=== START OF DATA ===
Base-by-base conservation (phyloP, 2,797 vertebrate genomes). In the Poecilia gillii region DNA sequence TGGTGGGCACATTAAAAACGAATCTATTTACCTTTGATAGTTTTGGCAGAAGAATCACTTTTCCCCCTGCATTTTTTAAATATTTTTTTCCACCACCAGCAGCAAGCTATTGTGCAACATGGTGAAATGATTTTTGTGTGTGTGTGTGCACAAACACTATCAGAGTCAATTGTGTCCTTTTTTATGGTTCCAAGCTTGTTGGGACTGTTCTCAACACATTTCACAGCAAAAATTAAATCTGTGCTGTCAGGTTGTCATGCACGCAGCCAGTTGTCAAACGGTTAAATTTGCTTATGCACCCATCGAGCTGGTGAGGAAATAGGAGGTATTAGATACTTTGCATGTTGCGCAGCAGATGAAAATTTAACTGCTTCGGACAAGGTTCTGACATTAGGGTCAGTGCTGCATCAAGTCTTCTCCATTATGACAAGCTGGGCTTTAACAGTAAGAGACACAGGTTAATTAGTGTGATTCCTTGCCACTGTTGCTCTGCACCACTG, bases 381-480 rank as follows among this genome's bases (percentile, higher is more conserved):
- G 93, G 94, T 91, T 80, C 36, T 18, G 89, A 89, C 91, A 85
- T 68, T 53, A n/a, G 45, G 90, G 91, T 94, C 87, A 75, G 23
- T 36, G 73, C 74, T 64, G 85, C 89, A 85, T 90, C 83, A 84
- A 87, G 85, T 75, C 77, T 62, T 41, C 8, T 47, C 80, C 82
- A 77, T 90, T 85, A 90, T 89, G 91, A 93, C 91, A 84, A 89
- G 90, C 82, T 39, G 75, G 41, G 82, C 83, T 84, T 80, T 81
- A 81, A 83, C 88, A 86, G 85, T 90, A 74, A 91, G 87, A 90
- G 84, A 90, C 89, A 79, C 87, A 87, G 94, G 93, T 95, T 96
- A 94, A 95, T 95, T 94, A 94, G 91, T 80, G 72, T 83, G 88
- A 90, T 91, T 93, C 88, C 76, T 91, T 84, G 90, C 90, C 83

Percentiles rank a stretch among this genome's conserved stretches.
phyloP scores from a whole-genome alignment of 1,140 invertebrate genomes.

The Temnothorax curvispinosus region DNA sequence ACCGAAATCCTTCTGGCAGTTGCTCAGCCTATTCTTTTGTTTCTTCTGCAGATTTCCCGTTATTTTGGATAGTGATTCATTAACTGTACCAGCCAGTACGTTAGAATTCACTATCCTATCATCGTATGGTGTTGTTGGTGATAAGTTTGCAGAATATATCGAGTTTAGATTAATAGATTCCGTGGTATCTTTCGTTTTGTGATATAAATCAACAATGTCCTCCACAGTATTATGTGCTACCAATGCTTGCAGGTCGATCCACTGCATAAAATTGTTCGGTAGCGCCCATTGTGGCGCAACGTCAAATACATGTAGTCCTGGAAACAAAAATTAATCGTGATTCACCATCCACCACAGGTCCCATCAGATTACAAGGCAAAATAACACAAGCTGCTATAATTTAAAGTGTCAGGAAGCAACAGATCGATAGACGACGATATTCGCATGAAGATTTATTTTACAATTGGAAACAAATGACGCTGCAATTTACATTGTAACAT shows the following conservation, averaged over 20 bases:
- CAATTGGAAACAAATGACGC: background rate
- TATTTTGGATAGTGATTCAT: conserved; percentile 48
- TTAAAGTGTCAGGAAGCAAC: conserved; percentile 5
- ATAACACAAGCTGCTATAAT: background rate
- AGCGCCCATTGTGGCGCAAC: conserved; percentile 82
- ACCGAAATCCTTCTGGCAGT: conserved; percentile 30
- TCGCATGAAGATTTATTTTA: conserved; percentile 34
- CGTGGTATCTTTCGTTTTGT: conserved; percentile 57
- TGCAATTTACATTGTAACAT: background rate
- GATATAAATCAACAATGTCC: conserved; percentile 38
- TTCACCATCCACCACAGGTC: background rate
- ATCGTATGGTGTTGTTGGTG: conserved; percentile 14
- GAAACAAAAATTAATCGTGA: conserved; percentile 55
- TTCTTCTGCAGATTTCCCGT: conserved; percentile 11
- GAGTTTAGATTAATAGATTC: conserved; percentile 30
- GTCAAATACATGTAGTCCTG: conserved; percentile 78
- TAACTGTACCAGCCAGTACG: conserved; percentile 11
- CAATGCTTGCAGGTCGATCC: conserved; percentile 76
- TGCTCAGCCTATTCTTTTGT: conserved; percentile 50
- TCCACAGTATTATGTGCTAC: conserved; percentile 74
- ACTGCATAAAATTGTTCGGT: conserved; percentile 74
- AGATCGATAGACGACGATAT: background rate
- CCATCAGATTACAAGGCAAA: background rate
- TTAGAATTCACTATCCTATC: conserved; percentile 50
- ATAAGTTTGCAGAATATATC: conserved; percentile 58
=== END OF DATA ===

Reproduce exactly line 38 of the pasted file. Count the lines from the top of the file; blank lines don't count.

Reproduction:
- TTAGAATTCACTATCCTATC: conserved; percentile 50